Dentistry design in the hot seat

How about glass candelabras and scented candles at the dentist, along with blond wood floors, flat-screen TVs and piped music? Trish Lorenz looks at how clinics are using spa tactics to pull in the punters

If you hate going to the dentist, you’re not alone. And those feelings of angst probably aren’t helped by the predominant design aesthetic – clinical, cold, haunted by the sound of a whining drill and scented with antiseptic, adding to the many reasons why a visit to the dentist is a less than riveting experience. But as dentistry becomes an increasingly privatised and lucrative business, some clinics are waking up to the possibility of attracting customers by employing design cues more common in the spa and leisure industry. A whole new dental experience looks like it might be a short step away.

Austin Smith Lord has recently begun work on the interiors of a £1.5m dental surgery for the Harley Dental Clinic in Folkestone, Kent. This 1200m2 facility, which is scheduled to open in September, will see state of the art Finnish dental equipment in treatment rooms featuring yellow, blue or green colour schemes, plasma TV screens and high-specification finishes such as timber and stone. The waiting area takes its cues from spa design, with an elm, ebony and vertical grain wenge reception desk, acid etched glass, bespoke floor-to-ceiling aquariums and integrated playrooms for children.

According to Austin Smith Lord interior designer Letisha Moody, an increasingly competitive market is driving the change along with growing consumer awareness of design. ‘There’s the expectation among consumers that design standards are high in all the places they visit, including the health sector,’ she says. ‘Colours, layouts, finishes and furniture choices are becoming essential in developing a desirable space that doesn’t feel institutional.’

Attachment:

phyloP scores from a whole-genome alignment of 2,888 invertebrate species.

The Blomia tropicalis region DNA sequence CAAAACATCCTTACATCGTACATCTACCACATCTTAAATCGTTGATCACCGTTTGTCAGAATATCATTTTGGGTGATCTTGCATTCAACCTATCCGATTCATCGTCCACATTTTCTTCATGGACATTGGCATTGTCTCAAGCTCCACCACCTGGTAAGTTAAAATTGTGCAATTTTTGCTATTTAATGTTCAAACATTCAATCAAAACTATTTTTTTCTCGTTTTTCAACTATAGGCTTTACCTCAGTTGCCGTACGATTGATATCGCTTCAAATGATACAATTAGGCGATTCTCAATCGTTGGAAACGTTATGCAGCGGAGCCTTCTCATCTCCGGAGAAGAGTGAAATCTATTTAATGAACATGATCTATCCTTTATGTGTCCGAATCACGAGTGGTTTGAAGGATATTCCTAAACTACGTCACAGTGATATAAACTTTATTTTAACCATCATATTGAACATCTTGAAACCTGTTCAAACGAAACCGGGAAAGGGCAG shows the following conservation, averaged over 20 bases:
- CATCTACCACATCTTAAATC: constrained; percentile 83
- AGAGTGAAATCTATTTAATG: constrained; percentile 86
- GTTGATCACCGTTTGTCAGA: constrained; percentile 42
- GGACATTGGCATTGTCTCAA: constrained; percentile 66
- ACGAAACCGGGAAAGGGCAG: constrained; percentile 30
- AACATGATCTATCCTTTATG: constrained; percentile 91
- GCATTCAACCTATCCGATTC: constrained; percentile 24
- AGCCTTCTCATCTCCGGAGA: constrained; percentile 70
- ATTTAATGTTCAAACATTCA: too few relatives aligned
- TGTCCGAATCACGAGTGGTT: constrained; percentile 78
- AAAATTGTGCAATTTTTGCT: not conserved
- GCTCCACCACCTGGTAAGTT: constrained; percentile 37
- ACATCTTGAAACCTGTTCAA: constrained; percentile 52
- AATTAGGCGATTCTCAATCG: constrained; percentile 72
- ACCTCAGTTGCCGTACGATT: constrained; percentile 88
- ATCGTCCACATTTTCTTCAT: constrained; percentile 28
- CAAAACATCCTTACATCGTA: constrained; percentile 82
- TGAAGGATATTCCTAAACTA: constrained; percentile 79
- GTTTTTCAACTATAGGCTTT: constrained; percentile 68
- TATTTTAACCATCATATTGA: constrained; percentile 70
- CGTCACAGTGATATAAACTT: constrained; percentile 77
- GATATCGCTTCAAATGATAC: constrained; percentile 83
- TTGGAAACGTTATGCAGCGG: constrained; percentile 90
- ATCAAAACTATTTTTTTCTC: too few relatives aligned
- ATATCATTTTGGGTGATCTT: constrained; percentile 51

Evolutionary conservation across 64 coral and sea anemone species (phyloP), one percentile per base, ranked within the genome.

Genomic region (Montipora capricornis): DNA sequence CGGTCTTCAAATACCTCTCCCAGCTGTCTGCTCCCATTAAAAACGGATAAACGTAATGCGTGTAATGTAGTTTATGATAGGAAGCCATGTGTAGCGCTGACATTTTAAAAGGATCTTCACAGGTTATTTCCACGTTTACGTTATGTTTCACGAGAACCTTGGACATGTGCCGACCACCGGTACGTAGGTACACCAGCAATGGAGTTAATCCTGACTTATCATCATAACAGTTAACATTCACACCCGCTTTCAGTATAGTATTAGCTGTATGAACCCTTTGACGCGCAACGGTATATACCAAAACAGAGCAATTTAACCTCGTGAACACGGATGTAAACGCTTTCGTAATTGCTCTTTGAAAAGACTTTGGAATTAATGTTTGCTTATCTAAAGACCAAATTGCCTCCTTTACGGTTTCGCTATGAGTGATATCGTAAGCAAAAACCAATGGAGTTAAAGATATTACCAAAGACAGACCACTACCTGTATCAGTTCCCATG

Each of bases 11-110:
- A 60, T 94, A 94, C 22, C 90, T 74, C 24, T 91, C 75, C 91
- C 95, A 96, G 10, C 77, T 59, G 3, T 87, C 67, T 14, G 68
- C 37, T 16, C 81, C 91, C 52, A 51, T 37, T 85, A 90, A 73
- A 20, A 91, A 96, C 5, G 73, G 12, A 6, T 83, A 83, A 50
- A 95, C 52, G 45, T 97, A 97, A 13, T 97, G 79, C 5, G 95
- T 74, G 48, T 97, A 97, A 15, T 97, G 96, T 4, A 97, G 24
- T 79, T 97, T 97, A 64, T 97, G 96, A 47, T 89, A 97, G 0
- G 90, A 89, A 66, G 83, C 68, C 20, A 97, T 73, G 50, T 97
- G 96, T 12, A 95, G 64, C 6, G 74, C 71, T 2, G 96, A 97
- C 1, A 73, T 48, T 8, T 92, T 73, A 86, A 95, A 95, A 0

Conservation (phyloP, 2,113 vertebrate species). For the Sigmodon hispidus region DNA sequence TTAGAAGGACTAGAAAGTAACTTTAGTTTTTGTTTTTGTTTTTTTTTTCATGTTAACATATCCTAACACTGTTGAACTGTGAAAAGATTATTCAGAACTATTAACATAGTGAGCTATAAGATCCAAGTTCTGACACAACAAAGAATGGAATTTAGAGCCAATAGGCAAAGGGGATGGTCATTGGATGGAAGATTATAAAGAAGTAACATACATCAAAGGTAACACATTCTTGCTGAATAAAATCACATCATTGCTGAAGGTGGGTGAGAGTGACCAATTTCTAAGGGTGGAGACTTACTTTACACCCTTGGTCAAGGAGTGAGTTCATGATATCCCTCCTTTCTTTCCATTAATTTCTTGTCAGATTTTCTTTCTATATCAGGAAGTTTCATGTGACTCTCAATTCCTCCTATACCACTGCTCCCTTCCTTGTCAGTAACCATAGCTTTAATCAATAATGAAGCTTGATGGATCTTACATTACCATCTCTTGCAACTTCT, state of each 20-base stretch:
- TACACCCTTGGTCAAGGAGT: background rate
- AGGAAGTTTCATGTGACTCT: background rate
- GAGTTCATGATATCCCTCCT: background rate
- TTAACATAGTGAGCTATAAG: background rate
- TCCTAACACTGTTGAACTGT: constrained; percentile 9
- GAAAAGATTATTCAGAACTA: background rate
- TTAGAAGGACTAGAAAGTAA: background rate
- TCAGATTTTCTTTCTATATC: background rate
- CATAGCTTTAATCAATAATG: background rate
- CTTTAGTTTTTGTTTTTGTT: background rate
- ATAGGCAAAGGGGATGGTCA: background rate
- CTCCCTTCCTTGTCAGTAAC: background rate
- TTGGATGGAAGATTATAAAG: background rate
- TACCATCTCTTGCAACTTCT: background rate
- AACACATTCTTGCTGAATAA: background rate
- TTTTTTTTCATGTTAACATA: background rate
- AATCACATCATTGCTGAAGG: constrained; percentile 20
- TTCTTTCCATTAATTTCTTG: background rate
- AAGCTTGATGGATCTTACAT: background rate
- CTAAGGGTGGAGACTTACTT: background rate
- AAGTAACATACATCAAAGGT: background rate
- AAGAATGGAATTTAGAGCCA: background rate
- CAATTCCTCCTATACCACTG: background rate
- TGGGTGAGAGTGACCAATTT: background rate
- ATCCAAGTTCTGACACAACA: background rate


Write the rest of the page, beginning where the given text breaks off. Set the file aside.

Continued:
For the Folkestone project, the group was briefed to create interiors that reduced the clinical feel of the practice. ‘The client was keen that interiors were much more design-led,’ explains Moody. ‘They want people to feel that they’re treating themselves when they visit the dentist and asked us to achieve a balance between their desire for a very modern clinic and their wish that it should be comfortable, not intimidating.’

It’s a theme that’s echoed at London’s Brook Street-based Swiss Smile. The brainchild of Swiss sisters Golnar and Haleh Abivardi, who are both trained dentists, it’s designed by Swiss architect Decoris and is nothing like a traditional surgery/ indeed, it feels more like a cross between an upmarket hotel and a spa. In the reception area, backlit reception pods are framed by a mirrored wall and opulent glass candelabra in black and red. The waiting room next door features a leather sofa and leather tiled wall, offset with simple rough-hewn wood and a warm red and black colour scheme. There’s even a fire, a flat-screen TV and a small shop-cum-champagne bar, complete with leather and cowhide bar stools and chocolate brown textured wallpaper.

Downstairs the treatment rooms are lighter, with blond wood floors, soft gold walls and full wall aquatic scenes. Softly piped music (chill-out and contemporary pop) and scented candles ensure that no trace remains of the traditional dentist’s surgery. Looks like it’s time to say goodbye to angst and hello to a relaxing, pampering dental experience – at least, until the drill revs up. l

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